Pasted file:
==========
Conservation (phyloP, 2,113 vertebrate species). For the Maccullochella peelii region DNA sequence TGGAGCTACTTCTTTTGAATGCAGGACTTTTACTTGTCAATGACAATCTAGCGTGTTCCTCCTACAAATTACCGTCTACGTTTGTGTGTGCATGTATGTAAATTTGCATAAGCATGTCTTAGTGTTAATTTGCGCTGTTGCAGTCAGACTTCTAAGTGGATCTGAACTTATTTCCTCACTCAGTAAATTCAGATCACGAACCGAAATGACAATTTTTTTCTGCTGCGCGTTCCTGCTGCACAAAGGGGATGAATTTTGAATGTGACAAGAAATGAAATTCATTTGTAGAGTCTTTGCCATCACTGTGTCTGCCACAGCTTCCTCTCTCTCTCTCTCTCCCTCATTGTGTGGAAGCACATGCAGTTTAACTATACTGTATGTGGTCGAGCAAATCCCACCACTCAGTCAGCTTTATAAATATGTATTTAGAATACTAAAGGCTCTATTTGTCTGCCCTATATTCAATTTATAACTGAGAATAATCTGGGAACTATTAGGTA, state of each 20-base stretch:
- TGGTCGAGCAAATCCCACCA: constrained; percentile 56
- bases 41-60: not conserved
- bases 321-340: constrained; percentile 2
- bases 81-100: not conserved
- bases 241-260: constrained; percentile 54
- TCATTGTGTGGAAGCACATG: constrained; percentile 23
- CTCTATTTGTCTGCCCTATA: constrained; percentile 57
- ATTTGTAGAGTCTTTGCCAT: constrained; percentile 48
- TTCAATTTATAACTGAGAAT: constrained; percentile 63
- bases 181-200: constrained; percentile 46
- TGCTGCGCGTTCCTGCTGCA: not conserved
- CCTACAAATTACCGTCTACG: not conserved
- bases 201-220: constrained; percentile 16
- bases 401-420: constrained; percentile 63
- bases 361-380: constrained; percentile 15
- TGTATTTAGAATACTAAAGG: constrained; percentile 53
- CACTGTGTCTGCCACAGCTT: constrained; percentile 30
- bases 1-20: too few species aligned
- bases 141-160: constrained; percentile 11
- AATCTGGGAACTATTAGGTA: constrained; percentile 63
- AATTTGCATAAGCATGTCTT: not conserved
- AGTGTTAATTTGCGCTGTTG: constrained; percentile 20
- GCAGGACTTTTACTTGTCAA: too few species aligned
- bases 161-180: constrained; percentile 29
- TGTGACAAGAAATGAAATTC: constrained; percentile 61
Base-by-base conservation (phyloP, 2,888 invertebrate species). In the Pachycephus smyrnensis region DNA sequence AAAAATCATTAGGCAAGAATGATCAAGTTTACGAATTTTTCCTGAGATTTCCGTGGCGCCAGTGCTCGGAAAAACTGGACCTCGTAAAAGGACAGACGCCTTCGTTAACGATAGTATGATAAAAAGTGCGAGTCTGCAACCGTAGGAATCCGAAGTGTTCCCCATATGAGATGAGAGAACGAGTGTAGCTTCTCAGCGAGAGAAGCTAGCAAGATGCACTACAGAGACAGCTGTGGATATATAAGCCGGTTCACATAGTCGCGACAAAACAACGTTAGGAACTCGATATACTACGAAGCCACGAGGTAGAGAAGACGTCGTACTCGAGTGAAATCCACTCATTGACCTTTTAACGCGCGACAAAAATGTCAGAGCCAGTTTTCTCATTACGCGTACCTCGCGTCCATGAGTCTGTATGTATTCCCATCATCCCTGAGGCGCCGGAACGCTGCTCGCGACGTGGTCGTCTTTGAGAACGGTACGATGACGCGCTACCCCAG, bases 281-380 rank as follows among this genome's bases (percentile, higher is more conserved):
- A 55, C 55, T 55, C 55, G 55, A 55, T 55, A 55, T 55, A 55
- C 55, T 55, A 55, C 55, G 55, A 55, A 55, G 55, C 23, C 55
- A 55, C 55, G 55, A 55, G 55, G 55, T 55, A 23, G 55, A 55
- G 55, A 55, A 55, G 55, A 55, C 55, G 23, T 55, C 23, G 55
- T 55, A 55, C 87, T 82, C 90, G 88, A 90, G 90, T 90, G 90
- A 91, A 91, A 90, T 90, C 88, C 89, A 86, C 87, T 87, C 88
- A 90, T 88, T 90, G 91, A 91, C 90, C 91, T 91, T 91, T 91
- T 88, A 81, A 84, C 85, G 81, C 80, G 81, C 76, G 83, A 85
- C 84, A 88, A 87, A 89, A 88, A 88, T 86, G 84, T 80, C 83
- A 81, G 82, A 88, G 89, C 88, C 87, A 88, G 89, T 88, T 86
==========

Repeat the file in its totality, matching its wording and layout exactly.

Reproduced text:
Conservation (phyloP, 2,113 vertebrate species). For the Maccullochella peelii region DNA sequence TGGAGCTACTTCTTTTGAATGCAGGACTTTTACTTGTCAATGACAATCTAGCGTGTTCCTCCTACAAATTACCGTCTACGTTTGTGTGTGCATGTATGTAAATTTGCATAAGCATGTCTTAGTGTTAATTTGCGCTGTTGCAGTCAGACTTCTAAGTGGATCTGAACTTATTTCCTCACTCAGTAAATTCAGATCACGAACCGAAATGACAATTTTTTTCTGCTGCGCGTTCCTGCTGCACAAAGGGGATGAATTTTGAATGTGACAAGAAATGAAATTCATTTGTAGAGTCTTTGCCATCACTGTGTCTGCCACAGCTTCCTCTCTCTCTCTCTCTCCCTCATTGTGTGGAAGCACATGCAGTTTAACTATACTGTATGTGGTCGAGCAAATCCCACCACTCAGTCAGCTTTATAAATATGTATTTAGAATACTAAAGGCTCTATTTGTCTGCCCTATATTCAATTTATAACTGAGAATAATCTGGGAACTATTAGGTA, state of each 20-base stretch:
- TGGTCGAGCAAATCCCACCA: constrained; percentile 56
- bases 41-60: not conserved
- bases 321-340: constrained; percentile 2
- bases 81-100: not conserved
- bases 241-260: constrained; percentile 54
- TCATTGTGTGGAAGCACATG: constrained; percentile 23
- CTCTATTTGTCTGCCCTATA: constrained; percentile 57
- ATTTGTAGAGTCTTTGCCAT: constrained; percentile 48
- TTCAATTTATAACTGAGAAT: constrained; percentile 63
- bases 181-200: constrained; percentile 46
- TGCTGCGCGTTCCTGCTGCA: not conserved
- CCTACAAATTACCGTCTACG: not conserved
- bases 201-220: constrained; percentile 16
- bases 401-420: constrained; percentile 63
- bases 361-380: constrained; percentile 15
- TGTATTTAGAATACTAAAGG: constrained; percentile 53
- CACTGTGTCTGCCACAGCTT: constrained; percentile 30
- bases 1-20: too few species aligned
- bases 141-160: constrained; percentile 11
- AATCTGGGAACTATTAGGTA: constrained; percentile 63
- AATTTGCATAAGCATGTCTT: not conserved
- AGTGTTAATTTGCGCTGTTG: constrained; percentile 20
- GCAGGACTTTTACTTGTCAA: too few species aligned
- bases 161-180: constrained; percentile 29
- TGTGACAAGAAATGAAATTC: constrained; percentile 61
Base-by-base conservation (phyloP, 2,888 invertebrate species). In the Pachycephus smyrnensis region DNA sequence AAAAATCATTAGGCAAGAATGATCAAGTTTACGAATTTTTCCTGAGATTTCCGTGGCGCCAGTGCTCGGAAAAACTGGACCTCGTAAAAGGACAGACGCCTTCGTTAACGATAGTATGATAAAAAGTGCGAGTCTGCAACCGTAGGAATCCGAAGTGTTCCCCATATGAGATGAGAGAACGAGTGTAGCTTCTCAGCGAGAGAAGCTAGCAAGATGCACTACAGAGACAGCTGTGGATATATAAGCCGGTTCACATAGTCGCGACAAAACAACGTTAGGAACTCGATATACTACGAAGCCACGAGGTAGAGAAGACGTCGTACTCGAGTGAAATCCACTCATTGACCTTTTAACGCGCGACAAAAATGTCAGAGCCAGTTTTCTCATTACGCGTACCTCGCGTCCATGAGTCTGTATGTATTCCCATCATCCCTGAGGCGCCGGAACGCTGCTCGCGACGTGGTCGTCTTTGAGAACGGTACGATGACGCGCTACCCCAG, bases 281-380 rank as follows among this genome's bases (percentile, higher is more conserved):
- A 55, C 55, T 55, C 55, G 55, A 55, T 55, A 55, T 55, A 55
- C 55, T 55, A 55, C 55, G 55, A 55, A 55, G 55, C 23, C 55
- A 55, C 55, G 55, A 55, G 55, G 55, T 55, A 23, G 55, A 55
- G 55, A 55, A 55, G 55, A 55, C 55, G 23, T 55, C 23, G 55
- T 55, A 55, C 87, T 82, C 90, G 88, A 90, G 90, T 90, G 90
- A 91, A 91, A 90, T 90, C 88, C 89, A 86, C 87, T 87, C 88
- A 90, T 88, T 90, G 91, A 91, C 90, C 91, T 91, T 91, T 91
- T 88, A 81, A 84, C 85, G 81, C 80, G 81, C 76, G 83, A 85
- C 84, A 88, A 87, A 89, A 88, A 88, T 86, G 84, T 80, C 83
- A 81, G 82, A 88, G 89, C 88, C 87, A 88, G 89, T 88, T 86